Although the benefits of breastfeeding are well known, some myths persist. Among these misconceptions are that breastfeeding causes sagging breasts, is painful and causes weight gain.
"I meet women all the time who chose not to breastfeed all because of false rumors," says Janice Gourgues, a nurse at East Jefferson General Hospital's (EJGH) Woman and Child Services department. "Breastfeeding education is so important for expecting mothers. It is important to learn how to breastfeed correctly to fully reap its many benefits."
Gourgues has been a board-certified lactation consultant for more than 20 years and teaches a breastfeeding class, ABC's of Breastfeeding, where she tries to clear up misinformation about breastfeeding myths. Gourgues says the biggest myth is that breastfeeding causes breasts to sag — but pregnancy is the culprit. The hormone relaxin, released at the end of pregnancy to aid in delivery, causes muscles and ligaments to relax, including the breasts' supporting ligaments.
Many new moms are concerned that breastfeeding may prohibit them from taking medications. However, very few medications are contraindicated during breastfeeding. Women who have heart problems, depression, high blood pressure and allergies can take medications for these problems and still nurse a baby. As always, women should consult their physicians and pediatricians to make sure specific medications are safe for them and their infant.
Another common misconception is that breastfeeding women must restrict their diets. Women who breastfeed are encouraged to continue the same well-balanced, nutritious diet they consumed during pregnancy. Foods are not restricted unless there is a family history of allergies or intolerance. However, an allergy to cow's milk is very common among infants. If babies show symptoms of sensitivity (spitting up, gas pain, wheezing, rashes), moms should limit their intake of cow's milk. Otherwise, women can eat what they want within moderation, being especially careful when it comes to foods containing caffeine. More than three to four servings a day could cause the baby to be irritable and suffer from gas.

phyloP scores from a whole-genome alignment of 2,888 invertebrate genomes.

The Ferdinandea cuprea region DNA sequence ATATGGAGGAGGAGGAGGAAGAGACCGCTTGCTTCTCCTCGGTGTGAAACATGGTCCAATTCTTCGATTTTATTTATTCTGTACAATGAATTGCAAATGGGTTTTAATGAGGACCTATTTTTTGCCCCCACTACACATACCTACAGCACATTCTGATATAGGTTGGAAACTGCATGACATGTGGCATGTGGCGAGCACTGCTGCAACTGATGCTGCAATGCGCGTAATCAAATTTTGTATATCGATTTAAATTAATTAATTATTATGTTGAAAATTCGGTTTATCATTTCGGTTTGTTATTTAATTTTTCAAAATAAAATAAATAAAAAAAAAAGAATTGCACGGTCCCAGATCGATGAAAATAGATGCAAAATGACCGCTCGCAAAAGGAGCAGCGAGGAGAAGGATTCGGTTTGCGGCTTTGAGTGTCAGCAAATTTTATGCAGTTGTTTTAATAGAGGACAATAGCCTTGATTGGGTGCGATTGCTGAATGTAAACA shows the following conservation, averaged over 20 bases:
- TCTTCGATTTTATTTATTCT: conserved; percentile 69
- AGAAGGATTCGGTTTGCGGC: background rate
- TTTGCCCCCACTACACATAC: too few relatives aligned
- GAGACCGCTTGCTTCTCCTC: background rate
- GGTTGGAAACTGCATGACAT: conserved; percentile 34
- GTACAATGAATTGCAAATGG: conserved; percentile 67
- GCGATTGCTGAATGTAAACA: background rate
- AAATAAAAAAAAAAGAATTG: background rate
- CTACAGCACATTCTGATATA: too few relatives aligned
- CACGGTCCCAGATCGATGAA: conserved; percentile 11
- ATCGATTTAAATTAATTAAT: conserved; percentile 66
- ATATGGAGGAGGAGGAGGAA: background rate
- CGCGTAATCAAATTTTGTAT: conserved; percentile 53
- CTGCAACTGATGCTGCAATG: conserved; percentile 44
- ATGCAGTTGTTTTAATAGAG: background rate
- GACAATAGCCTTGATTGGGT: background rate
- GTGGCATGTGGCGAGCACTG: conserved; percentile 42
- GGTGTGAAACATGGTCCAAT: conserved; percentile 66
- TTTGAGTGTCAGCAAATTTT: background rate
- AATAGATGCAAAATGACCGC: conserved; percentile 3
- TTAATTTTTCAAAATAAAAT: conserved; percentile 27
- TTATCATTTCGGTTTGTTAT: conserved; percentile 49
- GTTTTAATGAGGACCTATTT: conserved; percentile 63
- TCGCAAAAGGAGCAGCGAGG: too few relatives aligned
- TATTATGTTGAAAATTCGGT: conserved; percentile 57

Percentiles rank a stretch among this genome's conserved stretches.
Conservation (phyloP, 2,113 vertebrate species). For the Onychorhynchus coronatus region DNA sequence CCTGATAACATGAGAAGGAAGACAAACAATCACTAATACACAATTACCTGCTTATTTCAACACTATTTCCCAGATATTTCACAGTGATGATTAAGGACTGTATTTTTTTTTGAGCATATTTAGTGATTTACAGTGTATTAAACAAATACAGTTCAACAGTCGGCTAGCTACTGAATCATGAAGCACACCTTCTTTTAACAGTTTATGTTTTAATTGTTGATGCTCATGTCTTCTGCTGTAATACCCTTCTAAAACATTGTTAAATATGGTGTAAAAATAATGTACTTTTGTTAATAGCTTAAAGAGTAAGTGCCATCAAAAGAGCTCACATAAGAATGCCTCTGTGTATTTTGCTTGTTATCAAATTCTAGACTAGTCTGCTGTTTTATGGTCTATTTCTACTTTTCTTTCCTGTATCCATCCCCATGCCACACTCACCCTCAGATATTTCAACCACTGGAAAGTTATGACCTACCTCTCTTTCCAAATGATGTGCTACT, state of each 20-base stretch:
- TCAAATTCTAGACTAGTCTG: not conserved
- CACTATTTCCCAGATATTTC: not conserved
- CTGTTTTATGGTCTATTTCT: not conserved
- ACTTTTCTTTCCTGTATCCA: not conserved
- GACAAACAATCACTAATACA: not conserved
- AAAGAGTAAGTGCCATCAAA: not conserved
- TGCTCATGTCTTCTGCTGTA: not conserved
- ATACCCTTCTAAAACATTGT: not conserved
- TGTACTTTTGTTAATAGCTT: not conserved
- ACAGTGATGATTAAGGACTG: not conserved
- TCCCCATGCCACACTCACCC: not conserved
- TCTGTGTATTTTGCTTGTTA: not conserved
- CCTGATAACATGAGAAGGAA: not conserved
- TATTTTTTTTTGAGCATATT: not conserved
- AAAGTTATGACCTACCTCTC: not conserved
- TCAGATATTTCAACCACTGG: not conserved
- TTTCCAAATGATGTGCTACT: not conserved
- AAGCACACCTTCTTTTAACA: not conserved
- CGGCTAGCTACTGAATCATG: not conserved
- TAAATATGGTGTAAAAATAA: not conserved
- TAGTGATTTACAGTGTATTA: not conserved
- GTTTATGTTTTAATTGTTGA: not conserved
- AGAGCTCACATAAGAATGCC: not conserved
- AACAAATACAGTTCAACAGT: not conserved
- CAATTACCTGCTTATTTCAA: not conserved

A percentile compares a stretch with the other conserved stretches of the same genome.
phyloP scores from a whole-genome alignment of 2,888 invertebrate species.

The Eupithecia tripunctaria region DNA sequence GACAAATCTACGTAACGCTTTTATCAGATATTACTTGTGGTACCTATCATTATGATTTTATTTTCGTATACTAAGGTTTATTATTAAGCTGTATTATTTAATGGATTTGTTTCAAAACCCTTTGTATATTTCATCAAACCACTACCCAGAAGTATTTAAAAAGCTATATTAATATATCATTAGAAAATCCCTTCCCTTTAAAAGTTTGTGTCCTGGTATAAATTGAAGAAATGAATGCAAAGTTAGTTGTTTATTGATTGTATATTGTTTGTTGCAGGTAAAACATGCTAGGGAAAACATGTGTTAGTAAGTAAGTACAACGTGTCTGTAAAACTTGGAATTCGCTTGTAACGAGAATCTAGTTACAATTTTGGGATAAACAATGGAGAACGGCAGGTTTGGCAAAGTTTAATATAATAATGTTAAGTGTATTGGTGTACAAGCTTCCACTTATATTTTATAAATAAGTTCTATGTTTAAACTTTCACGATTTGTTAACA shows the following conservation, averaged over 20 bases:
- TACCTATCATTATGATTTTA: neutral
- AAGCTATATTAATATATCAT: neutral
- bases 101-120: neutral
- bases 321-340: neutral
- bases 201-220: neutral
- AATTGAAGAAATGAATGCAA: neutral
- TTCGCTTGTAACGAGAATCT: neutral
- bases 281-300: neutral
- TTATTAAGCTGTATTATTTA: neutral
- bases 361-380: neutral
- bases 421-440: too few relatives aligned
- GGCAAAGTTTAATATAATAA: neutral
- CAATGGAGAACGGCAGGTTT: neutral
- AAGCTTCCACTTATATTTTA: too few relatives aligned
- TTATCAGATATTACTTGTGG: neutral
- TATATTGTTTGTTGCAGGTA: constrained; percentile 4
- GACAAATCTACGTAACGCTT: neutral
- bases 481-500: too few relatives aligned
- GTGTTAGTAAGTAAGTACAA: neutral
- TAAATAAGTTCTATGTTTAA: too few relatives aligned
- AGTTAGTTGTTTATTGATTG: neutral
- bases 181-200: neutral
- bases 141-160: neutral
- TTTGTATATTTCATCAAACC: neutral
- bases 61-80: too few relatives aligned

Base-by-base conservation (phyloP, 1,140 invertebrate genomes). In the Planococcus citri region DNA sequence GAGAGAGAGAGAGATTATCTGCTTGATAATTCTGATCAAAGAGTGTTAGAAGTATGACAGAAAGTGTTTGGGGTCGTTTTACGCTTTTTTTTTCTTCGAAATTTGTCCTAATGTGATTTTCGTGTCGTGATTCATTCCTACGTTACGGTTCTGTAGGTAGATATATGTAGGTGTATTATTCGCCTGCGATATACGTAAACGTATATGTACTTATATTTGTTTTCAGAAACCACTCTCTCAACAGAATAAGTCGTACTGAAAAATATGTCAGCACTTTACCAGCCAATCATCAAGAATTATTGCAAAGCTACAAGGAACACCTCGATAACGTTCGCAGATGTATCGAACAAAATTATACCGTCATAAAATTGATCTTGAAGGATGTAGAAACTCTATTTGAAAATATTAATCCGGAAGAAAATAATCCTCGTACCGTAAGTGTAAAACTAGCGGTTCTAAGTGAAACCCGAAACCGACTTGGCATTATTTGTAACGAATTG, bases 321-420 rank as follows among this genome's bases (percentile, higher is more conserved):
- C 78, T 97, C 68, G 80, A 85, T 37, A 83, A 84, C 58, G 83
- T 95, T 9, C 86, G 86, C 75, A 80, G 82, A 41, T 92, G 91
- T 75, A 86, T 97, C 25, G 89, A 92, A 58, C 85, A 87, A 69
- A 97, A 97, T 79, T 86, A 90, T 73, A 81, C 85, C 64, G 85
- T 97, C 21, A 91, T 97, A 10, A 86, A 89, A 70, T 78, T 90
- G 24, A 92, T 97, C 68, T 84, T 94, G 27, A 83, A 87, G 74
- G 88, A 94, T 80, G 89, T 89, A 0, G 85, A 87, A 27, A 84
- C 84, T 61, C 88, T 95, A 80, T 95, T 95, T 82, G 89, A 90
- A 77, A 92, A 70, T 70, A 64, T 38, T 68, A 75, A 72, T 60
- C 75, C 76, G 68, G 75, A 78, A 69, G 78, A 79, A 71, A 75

Breastfeeding exclusively in the early months of nursing provides protection against ovulation and pregnancy. While the infant is nursing frequently (every one to three hours around the clock with no long stretches of sleep and no solid foods), the breastfeeding hormones prevent or suppress ovulation. This is called the lactational amenorrhea method, or LAM. Breastfeeding is not a deterrant to sexual activity, though some women experience vaginal dryness as a result of certain breastfeeding hormones. There are over-the-counter remedies help with this issue.
If done correctly, breastfeeding is not painful. The mom will experience some tenderness the first week or so until her nipples are conditioned to nursing, but cracking, blistering and pain are not part of breastfeeding.
"Learning the proper way to latch and position the baby on the breast, along with knowledge regarding feeding frequency and adequacy, can help to avoid problems and ensure the breastfeeding experience is ... positive and rewarding for both mom and baby," Gourgues says.
A 2009 study published by the Journal of American Dietetic Association shows that breastfeeding helps new moms shed weight gained during pregnancy. Women who breastfeed burn an average of 500 calories a day producing milk. Breastfeeding mothers lose more weight after pregnancy than bottle-feeding moms, even if the bottle-feeding group consumes fewer calories. Mothers who breastfeed exclusively have a decrease in body fat, hip fat and lower thigh circumferences compared to bottle-feeding moms.
Even in unseen ways, breastfeeding helps new moms regain their pre-pregnant form more quickly. The hormone oxytocin, released during breastfeeding, helps the uterus return to the size and shape it was prior to pregnancy. Moms who breastfeed report regaining their pre-baby figures much more quickly than bottle-feeding moms.
"Women need to know that breastfeeding is the optimal nutrition for their baby, and although natural, it is a process that must be learned by both mother and infant," Gourgues says.